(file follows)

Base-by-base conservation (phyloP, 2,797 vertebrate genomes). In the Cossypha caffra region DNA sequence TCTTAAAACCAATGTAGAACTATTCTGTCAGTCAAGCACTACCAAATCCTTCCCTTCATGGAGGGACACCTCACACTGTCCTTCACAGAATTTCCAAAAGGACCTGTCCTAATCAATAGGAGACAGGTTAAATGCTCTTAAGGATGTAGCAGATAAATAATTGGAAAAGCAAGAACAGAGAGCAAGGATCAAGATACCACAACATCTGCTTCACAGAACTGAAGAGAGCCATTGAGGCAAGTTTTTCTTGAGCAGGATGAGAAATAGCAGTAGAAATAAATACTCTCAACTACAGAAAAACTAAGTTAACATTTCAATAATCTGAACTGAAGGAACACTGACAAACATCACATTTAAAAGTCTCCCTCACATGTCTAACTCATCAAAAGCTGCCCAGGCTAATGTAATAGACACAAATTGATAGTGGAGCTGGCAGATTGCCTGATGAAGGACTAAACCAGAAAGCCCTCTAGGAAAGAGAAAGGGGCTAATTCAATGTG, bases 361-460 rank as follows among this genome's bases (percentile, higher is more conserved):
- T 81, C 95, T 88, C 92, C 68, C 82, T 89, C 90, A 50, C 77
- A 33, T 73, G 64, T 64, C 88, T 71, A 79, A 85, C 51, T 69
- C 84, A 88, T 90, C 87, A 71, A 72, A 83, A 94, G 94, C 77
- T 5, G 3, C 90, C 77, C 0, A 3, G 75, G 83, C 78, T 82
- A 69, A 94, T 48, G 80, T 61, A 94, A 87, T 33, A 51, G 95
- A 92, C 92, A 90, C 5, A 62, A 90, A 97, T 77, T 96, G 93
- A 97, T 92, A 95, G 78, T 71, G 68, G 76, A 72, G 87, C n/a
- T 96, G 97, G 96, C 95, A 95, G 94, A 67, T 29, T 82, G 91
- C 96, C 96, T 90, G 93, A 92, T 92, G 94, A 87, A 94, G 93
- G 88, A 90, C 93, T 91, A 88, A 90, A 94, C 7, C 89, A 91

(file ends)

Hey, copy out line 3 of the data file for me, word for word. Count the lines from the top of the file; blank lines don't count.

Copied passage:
- A 33, T 73, G 64, T 64, C 88, T 71, A 79, A 85, C 51, T 69